Police Probe STIs In Toddlers
WEST Australia Police are investigating 72 reported cases of
sexually transmitted infections (STIs) in children, including
toddlers and pre-schoolers.
The cases of STIs - evidence the children have been sexually
abused - were logged by the WA Health Department over a 14-month
period since July 2004 and passed on to police and the Department
for Community Development.
Six of the 72 infected children were aged between two and five
years, five were aged six to 11, and 56 were 12 and 13. The
rest were older teens.
"At least 95 per cent - the vast majority" of the reported
cases were from remote indigenous communities in the state's
north-west, Detective Senior Sergeant Martin Voyez, head of the
WA child protection unit, said.
Police had made three arrests of suspected sex offenders since
mandatory reporting of STIs in children was ratified by the State
Government last year, Det Sen-Sgt Voyez said.
While the new system was working well, police were not happy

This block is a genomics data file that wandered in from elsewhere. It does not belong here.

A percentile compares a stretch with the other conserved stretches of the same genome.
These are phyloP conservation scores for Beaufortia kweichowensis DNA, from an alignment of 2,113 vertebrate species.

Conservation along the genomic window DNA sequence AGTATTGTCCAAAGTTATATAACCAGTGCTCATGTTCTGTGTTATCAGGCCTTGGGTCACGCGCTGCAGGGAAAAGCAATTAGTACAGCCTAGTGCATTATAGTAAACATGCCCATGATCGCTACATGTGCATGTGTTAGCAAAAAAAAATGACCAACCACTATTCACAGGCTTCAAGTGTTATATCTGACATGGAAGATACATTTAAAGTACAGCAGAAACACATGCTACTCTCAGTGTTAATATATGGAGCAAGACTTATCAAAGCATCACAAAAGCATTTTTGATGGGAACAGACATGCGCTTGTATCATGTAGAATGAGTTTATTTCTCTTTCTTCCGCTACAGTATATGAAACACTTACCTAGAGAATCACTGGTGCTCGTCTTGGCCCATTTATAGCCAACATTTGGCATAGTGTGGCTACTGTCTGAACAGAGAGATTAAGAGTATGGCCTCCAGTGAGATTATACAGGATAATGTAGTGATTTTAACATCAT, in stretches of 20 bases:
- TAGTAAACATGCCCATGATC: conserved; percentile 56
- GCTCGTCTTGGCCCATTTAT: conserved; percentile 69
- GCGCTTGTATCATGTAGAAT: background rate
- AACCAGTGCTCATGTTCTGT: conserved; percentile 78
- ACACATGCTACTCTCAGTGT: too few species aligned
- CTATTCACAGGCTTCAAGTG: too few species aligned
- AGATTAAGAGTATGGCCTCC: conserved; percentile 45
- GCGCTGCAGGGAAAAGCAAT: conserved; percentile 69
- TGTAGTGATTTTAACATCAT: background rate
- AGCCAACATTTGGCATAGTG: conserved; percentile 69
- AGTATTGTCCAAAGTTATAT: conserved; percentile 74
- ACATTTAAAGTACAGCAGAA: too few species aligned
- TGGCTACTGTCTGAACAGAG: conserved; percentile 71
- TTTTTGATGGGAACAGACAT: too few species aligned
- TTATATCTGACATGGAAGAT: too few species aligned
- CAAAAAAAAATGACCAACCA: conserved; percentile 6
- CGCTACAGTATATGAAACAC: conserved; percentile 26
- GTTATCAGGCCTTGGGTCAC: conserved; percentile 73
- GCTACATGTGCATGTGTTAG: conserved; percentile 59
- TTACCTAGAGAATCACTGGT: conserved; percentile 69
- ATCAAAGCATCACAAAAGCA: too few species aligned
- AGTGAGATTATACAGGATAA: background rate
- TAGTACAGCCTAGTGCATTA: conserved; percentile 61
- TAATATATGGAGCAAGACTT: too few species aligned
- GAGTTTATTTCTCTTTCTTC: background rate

with the arrest rate, he said.
"It shows we have a lot of work to do to bring the perpetrators to
book," Det Sen-Sgt Voyez said.
"From a purely policing point of view, we have to address this issue.
"From a personal point of view, I am horrified that kids as
young as (two) are being abused."
Officers were being hampered in their investigations because
many of the 12- and 13-year-old children were engaged in sexual
experimentation with peers, and refused to reveal their partners, he said.
Sex between children was still classed as child abuse.
"These cases remain open because they are unsolved but we
can only go so far with them," Det Sen-Sgt Voyez said.
"We keep an eye on these small communities to see if other
children get (STIs), and then we can work backwards from there."